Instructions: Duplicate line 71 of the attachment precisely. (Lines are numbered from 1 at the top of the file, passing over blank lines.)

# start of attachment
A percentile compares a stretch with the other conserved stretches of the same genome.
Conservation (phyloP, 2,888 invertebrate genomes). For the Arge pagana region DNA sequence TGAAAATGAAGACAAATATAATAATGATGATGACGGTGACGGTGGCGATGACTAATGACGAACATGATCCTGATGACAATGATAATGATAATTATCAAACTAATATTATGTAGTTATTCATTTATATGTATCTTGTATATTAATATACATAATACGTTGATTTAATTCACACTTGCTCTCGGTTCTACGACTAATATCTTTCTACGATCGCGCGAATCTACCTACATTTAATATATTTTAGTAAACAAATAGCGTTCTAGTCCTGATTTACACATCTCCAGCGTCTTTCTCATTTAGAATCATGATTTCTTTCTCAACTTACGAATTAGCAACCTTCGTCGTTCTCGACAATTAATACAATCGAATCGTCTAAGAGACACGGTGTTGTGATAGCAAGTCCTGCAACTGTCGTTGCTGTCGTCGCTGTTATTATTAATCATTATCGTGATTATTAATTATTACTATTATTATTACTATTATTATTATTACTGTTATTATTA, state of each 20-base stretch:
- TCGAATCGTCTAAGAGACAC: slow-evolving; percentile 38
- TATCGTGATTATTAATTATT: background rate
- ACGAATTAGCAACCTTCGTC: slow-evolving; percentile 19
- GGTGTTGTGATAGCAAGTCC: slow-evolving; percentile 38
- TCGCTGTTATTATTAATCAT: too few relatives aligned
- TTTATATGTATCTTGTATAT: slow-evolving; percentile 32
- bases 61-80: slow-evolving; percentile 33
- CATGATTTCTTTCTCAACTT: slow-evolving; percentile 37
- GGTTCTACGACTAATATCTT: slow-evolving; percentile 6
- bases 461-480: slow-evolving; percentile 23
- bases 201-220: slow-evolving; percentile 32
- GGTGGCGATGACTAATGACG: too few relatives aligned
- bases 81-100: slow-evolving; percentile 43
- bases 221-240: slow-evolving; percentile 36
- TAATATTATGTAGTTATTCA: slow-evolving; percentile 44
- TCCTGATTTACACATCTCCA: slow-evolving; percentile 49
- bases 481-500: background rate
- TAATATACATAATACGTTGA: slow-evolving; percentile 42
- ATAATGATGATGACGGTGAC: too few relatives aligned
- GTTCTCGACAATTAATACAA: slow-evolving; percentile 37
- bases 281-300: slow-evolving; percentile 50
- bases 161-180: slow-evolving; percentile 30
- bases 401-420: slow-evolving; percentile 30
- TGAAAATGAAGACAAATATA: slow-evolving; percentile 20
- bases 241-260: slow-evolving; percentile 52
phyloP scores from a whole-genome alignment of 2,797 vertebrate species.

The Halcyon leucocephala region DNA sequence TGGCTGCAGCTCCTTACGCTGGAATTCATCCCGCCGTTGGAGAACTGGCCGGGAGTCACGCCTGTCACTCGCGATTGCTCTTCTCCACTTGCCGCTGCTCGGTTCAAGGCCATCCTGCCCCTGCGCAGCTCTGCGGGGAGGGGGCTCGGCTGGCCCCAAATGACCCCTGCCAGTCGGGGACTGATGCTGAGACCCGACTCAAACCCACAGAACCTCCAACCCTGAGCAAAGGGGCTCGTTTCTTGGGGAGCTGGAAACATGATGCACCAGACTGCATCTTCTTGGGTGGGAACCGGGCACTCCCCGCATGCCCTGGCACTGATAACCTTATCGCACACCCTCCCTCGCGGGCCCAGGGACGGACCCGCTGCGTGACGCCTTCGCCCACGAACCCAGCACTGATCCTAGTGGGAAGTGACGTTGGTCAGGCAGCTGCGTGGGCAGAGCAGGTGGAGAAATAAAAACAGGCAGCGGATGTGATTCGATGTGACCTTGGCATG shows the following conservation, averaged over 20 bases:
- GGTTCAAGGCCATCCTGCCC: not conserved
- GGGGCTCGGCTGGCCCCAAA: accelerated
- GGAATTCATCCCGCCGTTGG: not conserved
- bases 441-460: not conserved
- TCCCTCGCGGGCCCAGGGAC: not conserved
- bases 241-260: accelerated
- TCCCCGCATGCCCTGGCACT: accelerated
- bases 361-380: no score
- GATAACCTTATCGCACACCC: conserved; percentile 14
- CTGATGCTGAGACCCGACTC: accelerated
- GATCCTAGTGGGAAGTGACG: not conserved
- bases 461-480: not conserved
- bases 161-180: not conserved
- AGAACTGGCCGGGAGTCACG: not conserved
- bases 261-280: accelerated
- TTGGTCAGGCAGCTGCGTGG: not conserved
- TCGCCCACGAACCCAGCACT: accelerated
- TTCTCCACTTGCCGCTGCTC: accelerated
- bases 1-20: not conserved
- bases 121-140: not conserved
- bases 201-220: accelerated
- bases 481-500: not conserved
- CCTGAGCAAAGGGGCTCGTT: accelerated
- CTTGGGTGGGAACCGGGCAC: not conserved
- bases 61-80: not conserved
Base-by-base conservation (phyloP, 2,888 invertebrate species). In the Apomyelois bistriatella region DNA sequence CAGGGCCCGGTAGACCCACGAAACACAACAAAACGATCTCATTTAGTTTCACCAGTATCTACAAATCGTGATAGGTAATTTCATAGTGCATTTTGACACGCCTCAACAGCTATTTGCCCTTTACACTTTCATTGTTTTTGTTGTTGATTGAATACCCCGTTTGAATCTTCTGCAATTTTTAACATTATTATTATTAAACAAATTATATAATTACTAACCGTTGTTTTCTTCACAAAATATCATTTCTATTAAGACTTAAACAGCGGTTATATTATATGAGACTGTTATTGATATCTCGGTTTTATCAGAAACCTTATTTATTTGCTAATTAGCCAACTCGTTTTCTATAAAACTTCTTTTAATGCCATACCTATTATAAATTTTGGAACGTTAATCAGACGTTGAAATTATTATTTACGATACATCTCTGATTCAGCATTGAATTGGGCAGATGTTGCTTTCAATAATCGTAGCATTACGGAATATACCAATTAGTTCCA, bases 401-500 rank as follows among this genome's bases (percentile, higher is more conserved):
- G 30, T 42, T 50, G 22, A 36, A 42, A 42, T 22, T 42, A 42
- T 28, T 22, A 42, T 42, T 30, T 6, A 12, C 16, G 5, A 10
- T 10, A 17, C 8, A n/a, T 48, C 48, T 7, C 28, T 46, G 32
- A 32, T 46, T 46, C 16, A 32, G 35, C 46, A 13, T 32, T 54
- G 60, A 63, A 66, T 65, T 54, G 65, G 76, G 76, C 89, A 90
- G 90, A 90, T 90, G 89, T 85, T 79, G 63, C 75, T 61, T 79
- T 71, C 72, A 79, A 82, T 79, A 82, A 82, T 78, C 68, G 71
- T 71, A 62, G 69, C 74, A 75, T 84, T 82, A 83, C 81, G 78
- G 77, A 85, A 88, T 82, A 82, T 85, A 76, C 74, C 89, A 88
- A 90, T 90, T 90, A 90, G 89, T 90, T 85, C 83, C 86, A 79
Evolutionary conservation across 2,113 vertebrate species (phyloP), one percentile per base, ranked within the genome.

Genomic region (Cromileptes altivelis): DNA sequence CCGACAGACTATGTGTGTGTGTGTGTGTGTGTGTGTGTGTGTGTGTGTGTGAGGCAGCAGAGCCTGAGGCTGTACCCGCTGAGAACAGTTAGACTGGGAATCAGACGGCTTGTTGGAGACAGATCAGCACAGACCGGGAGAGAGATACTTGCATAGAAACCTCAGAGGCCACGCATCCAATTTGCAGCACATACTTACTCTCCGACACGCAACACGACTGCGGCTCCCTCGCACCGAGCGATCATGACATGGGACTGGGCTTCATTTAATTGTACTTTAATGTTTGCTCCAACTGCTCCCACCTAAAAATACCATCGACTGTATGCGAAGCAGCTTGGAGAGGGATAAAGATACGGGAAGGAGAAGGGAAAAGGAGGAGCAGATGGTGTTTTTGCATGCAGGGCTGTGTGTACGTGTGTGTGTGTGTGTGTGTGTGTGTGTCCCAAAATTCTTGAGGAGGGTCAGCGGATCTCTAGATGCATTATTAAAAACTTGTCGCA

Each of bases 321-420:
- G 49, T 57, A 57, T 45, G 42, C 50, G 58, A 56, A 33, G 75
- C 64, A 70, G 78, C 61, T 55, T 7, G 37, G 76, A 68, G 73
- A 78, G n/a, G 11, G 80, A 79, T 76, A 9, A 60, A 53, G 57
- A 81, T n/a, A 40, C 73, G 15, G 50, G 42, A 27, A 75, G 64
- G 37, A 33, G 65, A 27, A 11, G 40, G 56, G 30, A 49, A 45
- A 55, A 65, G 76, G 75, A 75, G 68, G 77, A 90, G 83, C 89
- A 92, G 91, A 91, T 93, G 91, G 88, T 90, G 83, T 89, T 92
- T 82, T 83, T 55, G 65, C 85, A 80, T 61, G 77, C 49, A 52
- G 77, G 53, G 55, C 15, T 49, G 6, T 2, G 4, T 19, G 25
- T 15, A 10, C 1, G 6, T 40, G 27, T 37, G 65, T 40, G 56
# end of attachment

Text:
- A 78, G n/a, G 11, G 80, A 79, T 76, A 9, A 60, A 53, G 57